A very popular pilgrimage is that to the four abodes in Himalayas called Chota Char Dham (Chota meaning small):Badrinath, Kedarnath, Gangotri and Yamunotri – all of these lie at the foot hills of Himalayas. It is considered to be a journey that the devout undertake for earning punya … a term I have no English equivalent for – perhaps good deeds? But then many undertake it in the summers, to escape the heat and placate the Gods at the same time. Killing two birds with one stone…
Everyone has a personal religious journey to undertake.
There was a time in life when I was overwhelmed with life itself and everyone and everything that was happening to me. I did what people normally do, when confronted by impossible odds. I turned to religion. Since I live life and do everything with passion, when that did not work for me … I went whole hog; I turned to world religions, to occult, to spiritualism and to astrology. I wanted answers to the question that plagued me, “Why me?”
I did not get the answer to my question, but I got much more. I got a world view on how human beings made sense of their surroundings, of nature and environment through religion.
In my humble view, all religion stems from one basic fact; it teaches us how to live in harmony with our surroundings, with nature and with each other. It is a set of rules to live life by. Rules which, when flouted, have disastrous consequences.
“Stop turning my Father’s house into a marketplace!” [John 2:16]
The Bible says that Jesus cleaned up the House of God by throwing out the merchants, the money traders and people who were plying their wares.
Matthew 21:12 Jesus entered the temple courts and drove out all who were buying and selling there. He overturned the tables of the money changers and the benches of those selling doves.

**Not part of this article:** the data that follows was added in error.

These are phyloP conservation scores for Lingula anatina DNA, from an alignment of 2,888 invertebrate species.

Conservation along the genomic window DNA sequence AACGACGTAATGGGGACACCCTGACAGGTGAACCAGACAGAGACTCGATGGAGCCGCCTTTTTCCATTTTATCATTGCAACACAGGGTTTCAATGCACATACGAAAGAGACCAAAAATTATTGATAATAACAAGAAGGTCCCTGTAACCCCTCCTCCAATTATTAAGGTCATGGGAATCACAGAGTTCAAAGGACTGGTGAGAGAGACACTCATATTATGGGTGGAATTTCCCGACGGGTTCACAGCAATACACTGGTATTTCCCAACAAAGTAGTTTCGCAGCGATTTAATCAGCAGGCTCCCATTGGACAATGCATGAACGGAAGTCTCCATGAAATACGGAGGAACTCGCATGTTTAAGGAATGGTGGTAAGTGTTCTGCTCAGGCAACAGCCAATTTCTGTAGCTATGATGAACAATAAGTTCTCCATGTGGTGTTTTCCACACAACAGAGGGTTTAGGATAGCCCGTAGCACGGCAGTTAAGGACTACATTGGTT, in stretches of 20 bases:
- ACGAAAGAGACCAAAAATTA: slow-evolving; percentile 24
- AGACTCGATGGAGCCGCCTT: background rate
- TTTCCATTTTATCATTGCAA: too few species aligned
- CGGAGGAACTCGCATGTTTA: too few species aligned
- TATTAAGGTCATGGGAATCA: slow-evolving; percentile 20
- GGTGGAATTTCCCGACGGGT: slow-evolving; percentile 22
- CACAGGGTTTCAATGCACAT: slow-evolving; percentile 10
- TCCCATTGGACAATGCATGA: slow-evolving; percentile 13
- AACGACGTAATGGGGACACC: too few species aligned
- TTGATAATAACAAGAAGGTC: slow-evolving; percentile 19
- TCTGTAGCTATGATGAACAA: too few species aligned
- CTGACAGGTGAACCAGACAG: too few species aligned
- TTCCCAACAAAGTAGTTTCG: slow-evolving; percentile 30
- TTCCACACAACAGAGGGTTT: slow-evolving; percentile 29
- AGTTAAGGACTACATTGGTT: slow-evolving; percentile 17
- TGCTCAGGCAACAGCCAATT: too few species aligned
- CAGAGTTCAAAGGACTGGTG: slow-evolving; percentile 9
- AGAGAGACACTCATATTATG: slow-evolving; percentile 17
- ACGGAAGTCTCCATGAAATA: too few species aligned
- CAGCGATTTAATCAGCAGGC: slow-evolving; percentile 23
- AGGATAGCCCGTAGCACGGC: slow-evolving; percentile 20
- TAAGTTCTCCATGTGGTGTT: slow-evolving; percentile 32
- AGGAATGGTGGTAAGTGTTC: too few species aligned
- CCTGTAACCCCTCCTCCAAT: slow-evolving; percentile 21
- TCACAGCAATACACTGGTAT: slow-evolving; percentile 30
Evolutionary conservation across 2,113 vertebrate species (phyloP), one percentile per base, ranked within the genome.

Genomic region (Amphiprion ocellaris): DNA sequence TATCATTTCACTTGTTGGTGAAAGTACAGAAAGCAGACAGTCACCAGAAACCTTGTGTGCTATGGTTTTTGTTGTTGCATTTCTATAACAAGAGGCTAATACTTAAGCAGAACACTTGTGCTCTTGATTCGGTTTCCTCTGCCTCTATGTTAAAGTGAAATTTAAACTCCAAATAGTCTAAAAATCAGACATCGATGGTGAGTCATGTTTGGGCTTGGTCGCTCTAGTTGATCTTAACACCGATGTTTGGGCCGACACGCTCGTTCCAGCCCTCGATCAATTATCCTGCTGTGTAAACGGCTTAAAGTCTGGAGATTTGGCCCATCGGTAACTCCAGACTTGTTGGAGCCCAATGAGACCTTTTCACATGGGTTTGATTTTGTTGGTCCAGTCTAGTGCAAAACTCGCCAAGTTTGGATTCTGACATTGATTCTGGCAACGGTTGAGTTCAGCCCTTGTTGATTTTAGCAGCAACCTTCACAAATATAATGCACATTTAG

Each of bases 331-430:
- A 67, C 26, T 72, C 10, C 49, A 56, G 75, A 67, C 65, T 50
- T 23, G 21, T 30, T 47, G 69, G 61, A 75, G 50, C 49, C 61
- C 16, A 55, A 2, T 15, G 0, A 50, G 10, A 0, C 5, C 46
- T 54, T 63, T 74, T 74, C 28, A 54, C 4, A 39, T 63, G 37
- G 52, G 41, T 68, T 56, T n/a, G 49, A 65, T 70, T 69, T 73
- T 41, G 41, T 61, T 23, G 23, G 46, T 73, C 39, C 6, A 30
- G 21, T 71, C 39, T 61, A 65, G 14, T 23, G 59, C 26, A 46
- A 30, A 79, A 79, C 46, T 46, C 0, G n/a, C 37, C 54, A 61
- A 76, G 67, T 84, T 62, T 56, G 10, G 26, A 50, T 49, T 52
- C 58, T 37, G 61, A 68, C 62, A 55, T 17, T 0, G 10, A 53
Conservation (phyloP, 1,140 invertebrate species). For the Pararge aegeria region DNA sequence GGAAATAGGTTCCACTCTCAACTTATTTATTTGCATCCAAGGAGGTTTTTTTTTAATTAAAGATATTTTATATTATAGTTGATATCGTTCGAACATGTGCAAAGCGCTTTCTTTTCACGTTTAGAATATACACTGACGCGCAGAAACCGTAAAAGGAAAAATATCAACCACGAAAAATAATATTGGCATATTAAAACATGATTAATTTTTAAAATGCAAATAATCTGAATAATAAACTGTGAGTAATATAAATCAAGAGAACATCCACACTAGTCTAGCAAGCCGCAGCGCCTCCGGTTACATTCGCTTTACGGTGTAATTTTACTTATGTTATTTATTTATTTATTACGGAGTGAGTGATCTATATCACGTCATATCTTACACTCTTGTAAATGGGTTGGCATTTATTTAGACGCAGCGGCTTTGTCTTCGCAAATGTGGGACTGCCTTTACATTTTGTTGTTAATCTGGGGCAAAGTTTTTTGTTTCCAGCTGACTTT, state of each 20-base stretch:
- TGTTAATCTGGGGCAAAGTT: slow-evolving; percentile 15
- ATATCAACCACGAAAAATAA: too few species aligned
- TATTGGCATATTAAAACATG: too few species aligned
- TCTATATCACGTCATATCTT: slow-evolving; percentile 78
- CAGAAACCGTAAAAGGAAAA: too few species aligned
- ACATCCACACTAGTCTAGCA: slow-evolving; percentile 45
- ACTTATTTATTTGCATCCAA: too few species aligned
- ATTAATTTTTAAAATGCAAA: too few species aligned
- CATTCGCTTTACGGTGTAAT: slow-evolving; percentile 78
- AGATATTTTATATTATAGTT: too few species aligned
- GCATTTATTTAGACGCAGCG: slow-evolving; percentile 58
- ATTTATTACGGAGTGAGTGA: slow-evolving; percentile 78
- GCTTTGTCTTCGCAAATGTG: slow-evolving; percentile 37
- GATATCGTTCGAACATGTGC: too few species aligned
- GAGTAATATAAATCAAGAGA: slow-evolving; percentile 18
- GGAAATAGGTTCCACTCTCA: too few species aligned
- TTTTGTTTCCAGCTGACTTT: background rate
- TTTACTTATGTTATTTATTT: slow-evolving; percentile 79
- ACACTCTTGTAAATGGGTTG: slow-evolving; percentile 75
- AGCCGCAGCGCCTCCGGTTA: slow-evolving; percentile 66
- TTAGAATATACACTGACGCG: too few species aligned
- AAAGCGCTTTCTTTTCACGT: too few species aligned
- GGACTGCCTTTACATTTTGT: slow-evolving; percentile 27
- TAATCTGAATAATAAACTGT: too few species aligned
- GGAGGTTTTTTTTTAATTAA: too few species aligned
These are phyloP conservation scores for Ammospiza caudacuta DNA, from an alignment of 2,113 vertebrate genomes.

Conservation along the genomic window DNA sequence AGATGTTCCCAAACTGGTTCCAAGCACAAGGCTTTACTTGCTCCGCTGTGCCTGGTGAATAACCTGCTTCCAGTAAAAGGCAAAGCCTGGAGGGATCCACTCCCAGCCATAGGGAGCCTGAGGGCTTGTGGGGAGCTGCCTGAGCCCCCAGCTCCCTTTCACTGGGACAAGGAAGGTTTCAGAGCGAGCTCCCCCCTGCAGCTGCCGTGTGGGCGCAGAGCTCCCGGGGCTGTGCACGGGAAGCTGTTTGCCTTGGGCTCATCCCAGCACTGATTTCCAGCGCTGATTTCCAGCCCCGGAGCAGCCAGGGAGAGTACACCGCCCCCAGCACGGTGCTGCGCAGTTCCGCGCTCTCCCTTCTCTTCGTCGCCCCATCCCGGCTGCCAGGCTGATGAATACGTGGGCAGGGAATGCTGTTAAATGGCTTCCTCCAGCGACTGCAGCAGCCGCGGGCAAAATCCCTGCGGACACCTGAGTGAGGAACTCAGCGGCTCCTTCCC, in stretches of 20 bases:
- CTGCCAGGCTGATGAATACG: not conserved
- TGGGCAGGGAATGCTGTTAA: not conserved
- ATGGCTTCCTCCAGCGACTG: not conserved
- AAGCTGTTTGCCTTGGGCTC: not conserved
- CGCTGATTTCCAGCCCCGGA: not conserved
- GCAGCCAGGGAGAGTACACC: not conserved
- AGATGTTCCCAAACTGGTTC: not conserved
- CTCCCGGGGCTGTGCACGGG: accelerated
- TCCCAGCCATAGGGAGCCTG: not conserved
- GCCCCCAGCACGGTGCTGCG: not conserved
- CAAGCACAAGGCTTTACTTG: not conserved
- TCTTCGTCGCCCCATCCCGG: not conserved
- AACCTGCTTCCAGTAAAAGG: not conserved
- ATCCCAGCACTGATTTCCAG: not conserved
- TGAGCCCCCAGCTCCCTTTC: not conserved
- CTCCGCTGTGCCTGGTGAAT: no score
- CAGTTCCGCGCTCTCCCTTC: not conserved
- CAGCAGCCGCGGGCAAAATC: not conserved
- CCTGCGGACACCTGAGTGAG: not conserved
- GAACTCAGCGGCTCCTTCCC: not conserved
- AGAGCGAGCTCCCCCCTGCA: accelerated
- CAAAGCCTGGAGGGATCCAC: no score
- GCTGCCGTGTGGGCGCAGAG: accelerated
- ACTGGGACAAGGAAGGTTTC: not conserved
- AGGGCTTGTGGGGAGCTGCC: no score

The Koran has very strict rules on attire, behavior and conduct when one visits the mosques.
The Hindu religion, like every pagan religion has its root in nature worship. We have myths woven around banyan trees, peepul trees, tulsi plants. We consider our mountains holy. We have huge temples and shrines built on rocks and hill tops. Kailash Parbat is the abode of Shiva, the Himalayas are given a religious significance. We, by rights, should be a very eco-friendly country should we not?
How did commerce get into it?
I went to JagannathTemple in Orissa once and was put off by the rampant commercialism. I came back upset; there was no sense of piety there. I visited Vaishno Devi twice and then turned away. I get more happiness chanting and meditating in the confines of my bedroom sitting on my bed than I get when I go to these places. But then each to his/her own. My purpose here is not to upset any one else’s religious sentiment.
Religious tourism is a huge commercial force. And hotels have been built to cater to pilgrims who can afford to be the religious tourist, afford the Char Dham Yatra. The priests in the temples almost salivate as they take our donations, by hook or by crook.
Everyone is familiar with the images of the buildings being washed away in those awful floods. Six floors to a building, or more, and built so close to Kedarnath, that one does not have to walk too far. Pilgrimage in comfort.
The images scared me and shocked me. To me, they seem to be a scary version of our belief of washing our sins away by taking a dip in Ganga.
Are the Gods mocking us?
Are the divine forces sending us a warning?
Our ancients built these shrines with a purpose in mind. The purpose was that spiritualism stands for harmony with nature. They were situated far away in the lap of nature, where piety and peace would be found.
Nature is a stern taskmaster. And a powerful one. It is sending us a message … those who forget history are condemned to repeat it. As a Devi worshipper I implore to all …
“Stop turning my Mother’s house into a marketplace!”